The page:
The Unification Church is a profoundly family-centered Church. Members are expected to remain celibate during their youth, and to subsequently marry. The Blessing or mass wedding ceremony is the most important Unification ritual. Rev. Moon matches up each couple a month (or less) in advance, selecting from among the membership. The bride and groom are expected to marry, but can decide to opt out without disgrace. A Holy Wine Ceremony is conducted before the marriage; this purifies the couple so that they are able to have children free of Fallen Nature (original sin inherited from Adam and Eve). A special Three Day Ceremony is performed by the married couple some weeks after their wedding, before they engage in sexual activity.

A Pledge Service is celebrated at 5 AM each Sunday, and on the first day of each month and on January 1. They celebrate five major seasonal days of celebration: Godís Day, Parentsí Day, Childrenís Day, the Day of All Things, and True Parentís Birthday.

Conflicts between the Church and the Counter-cult Movement

The Church was widely criticized (largely by conservative Christians) for its unorthodox beliefs. During the early 1970ís, at a time when the membership of the Unification Church was growing rapidly, it was attacked by the Counter-cult Movement. The latter criticized its alleged unethical recruitment and brainwashing methods. This was an era when many people were inspired by the movie The Manchurian Candidate (1962) and believed that many small religious movements were turning recruits into robots, using physical and psychological manipulative techniques to destroy their free will.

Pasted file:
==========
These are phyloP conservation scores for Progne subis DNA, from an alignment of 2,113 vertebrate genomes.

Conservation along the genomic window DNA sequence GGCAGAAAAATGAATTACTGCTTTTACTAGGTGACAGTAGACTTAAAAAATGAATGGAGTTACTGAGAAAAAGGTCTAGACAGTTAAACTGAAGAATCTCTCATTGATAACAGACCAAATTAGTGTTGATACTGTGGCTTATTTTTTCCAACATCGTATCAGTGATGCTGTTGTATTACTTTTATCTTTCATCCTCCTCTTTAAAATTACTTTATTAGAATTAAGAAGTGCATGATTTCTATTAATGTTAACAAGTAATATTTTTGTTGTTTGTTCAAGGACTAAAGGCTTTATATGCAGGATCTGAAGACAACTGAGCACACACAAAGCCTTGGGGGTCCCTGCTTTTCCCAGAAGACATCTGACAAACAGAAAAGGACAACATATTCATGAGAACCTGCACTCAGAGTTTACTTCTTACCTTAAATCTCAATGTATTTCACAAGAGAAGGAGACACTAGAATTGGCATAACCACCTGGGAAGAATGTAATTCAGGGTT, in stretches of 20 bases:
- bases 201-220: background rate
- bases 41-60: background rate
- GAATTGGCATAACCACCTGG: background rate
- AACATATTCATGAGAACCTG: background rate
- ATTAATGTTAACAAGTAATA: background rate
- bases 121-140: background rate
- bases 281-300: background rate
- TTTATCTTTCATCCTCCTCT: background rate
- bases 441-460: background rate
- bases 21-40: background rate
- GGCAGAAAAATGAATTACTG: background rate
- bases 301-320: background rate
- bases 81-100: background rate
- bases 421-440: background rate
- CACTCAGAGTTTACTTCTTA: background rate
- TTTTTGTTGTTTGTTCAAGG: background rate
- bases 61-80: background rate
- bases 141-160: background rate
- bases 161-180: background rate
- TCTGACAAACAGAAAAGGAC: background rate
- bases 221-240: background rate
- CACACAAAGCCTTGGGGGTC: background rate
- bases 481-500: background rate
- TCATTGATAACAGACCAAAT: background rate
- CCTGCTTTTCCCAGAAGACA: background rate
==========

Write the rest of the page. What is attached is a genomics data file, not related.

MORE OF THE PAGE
An study (5) examined 190 US newspaper articles about former members of the church during the early years of the Unification Church, 1974 to 1977. They counted 709 "atrocity tales". The most common was psychological violation of personal freedom and autonomy. Such articles were used by some to justify kidnapping Unification Church members and forcibly deprogramming them.